One of the reasons that QAnon is so dangerous is that there is just enough truth to the messages to pull people in so that they then accept the many errors it espouses. However, few QAnon proponents actually research the drops, and the average follower is neither equipped nor inclined to fact-check all the details. Also, there is such a “wow-factor” to the claims made by QAnon that many just take them at face value.

This is similar to what has happened with The Harbinger and other books by Jonathan Cahn. Many of his readers got pulled in because they failed to do the necessary research. However, when I did my own research into Cahn’s theories, I found that he had mishandled the Word of God, misrepresented historical facts, and manipulated statistical data. My guess is that similar deep research into QAnon would yield similar results.

QAnon and the Church

Unfortunately, QAnon has gained traction even with believers. Some of them suggest that developments such as President Trump’s impeachment and Jeffrey Epstein’s death are leading to a climax that includes The Storm and something called The Great Awakening.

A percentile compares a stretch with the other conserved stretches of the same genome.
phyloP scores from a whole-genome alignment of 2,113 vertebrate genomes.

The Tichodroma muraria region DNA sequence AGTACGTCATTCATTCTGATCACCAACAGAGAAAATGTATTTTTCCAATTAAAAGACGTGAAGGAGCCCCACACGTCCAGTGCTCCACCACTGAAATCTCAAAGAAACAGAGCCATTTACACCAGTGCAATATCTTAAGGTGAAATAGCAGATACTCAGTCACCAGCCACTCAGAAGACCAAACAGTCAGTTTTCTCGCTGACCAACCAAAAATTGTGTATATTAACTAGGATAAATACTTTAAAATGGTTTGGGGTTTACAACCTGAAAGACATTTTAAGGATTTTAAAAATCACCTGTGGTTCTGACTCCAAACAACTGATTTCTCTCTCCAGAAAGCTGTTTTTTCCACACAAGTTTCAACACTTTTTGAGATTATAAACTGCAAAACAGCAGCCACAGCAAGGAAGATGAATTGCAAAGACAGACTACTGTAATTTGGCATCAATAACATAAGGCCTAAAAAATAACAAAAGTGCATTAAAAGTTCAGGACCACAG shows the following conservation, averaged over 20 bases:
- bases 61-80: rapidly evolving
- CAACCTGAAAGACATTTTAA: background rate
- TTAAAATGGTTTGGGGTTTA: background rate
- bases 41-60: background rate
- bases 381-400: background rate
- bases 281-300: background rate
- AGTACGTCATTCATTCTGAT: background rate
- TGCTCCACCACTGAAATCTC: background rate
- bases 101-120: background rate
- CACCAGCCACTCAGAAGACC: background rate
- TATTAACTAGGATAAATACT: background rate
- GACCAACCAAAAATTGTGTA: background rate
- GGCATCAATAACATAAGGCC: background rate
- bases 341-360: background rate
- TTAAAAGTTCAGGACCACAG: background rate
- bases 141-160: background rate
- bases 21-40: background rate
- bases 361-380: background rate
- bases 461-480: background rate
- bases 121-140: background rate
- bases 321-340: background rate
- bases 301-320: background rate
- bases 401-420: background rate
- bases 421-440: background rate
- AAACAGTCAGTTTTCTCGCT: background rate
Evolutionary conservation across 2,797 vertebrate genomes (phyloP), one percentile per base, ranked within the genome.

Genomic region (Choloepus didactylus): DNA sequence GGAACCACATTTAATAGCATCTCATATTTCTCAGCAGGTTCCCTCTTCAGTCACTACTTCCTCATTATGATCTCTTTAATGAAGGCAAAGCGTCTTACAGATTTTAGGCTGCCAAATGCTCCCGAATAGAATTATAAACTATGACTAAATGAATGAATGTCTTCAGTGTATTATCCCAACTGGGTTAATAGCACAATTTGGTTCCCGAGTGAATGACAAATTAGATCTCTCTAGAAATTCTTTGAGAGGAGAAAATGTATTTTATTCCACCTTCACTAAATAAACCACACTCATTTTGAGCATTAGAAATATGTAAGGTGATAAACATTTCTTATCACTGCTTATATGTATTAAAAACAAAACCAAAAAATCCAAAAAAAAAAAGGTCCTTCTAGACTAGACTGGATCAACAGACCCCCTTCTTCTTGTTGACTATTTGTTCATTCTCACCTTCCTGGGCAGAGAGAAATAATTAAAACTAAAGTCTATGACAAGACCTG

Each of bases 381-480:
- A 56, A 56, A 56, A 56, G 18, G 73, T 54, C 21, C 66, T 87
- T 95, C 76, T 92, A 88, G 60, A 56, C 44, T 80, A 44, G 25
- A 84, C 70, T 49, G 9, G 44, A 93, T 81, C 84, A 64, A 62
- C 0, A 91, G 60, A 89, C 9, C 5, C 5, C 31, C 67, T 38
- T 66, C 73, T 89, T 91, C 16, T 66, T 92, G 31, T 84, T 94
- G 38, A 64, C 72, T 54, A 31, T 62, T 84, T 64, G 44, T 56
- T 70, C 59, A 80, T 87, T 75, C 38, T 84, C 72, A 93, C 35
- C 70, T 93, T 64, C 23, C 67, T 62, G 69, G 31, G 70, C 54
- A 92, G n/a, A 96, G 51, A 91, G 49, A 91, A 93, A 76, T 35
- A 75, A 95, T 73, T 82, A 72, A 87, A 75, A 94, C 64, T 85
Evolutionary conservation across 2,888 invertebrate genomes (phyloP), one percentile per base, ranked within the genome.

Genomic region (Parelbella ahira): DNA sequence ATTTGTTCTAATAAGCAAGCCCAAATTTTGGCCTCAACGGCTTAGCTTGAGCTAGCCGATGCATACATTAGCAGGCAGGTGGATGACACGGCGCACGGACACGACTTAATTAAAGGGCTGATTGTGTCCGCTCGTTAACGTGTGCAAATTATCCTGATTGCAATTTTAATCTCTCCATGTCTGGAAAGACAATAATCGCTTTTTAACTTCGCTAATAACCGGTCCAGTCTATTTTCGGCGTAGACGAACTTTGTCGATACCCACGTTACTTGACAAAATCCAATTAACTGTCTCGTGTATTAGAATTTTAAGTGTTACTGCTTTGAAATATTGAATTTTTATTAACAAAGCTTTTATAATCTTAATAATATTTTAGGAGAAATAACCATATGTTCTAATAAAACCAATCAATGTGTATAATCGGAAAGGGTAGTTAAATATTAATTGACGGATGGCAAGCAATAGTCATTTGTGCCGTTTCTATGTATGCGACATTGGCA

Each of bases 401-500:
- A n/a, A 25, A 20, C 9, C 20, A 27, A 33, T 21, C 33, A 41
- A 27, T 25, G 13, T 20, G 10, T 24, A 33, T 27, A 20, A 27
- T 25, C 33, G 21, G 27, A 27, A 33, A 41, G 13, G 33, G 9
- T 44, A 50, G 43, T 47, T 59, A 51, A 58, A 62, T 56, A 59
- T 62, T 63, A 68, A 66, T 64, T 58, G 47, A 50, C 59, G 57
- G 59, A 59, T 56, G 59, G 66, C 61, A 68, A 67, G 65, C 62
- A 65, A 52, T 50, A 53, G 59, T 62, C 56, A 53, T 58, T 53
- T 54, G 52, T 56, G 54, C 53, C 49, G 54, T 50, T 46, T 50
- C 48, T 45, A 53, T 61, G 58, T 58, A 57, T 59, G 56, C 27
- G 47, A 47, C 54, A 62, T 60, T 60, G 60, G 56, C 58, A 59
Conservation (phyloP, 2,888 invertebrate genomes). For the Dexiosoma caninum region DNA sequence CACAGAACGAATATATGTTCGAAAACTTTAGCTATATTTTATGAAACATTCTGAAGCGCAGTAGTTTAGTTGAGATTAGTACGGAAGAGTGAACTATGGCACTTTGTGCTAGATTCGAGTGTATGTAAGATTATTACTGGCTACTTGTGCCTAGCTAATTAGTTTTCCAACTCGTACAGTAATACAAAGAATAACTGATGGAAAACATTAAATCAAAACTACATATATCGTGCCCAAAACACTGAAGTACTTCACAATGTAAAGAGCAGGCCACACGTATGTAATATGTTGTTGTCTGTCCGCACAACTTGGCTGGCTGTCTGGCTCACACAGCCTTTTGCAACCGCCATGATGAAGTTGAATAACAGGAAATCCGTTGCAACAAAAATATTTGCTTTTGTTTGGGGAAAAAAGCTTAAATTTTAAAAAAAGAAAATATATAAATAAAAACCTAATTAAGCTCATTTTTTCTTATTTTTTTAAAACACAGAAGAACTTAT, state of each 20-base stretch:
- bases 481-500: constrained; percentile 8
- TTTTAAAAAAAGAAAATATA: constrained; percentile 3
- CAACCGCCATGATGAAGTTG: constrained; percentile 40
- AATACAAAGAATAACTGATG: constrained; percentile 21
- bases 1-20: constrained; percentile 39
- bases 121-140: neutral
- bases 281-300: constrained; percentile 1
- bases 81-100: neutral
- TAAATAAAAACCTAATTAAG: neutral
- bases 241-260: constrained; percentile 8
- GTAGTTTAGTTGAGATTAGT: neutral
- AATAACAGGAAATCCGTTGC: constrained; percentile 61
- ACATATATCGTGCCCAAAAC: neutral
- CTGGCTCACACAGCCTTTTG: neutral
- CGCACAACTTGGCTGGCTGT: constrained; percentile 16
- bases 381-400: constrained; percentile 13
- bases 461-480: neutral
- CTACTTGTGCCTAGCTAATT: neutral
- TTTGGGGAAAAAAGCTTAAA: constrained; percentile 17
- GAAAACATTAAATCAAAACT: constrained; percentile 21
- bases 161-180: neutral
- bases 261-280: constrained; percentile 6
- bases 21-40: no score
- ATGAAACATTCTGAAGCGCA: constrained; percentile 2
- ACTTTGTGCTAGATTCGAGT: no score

In an article titled “The Evangelicals Who Are Taking On QAnon,” the writer observed, “One thing we can say about Q is that he, she or they are highly unoriginal, mining conspiracy theories as ancient as the anti-Semitic blood libel.” She went on to say, “If you’ve been around the corners of evangelical America as I have, it’s apparent that Q is at least a student of, and perhaps an adherent of, the conspiracies that have long permeated conservative evangelical culture.”

One of the most dangerous things I have read in my research regarding the conspiracy theory is the book QAnon and 1000 Years of Peace. The author (known as Redpill, referencing The Matrix movie) believes that President Trump is part of QAnon’s Great Awakening and talks about a Freedom Force Battalion and a Q Army that is going to destroy all global evil in order to establish Messiah’s kingdom. This book is essentially a commentary on the book of Revelation in light of QAnon, and the author shamelessly allegorizes literally every single biblical detail. Unfortunately, she represents a growing faction that interprets the Bible through the lens of QAnon conspiracy theories, often mixing biblical concepts with New Age and occultic ideas. Consequently, cult watchers are keeping their eyes on QAnon because some adherents are becoming quite militant in these cultic beliefs, and even some otherwise discerning believers are getting caught up in it as well.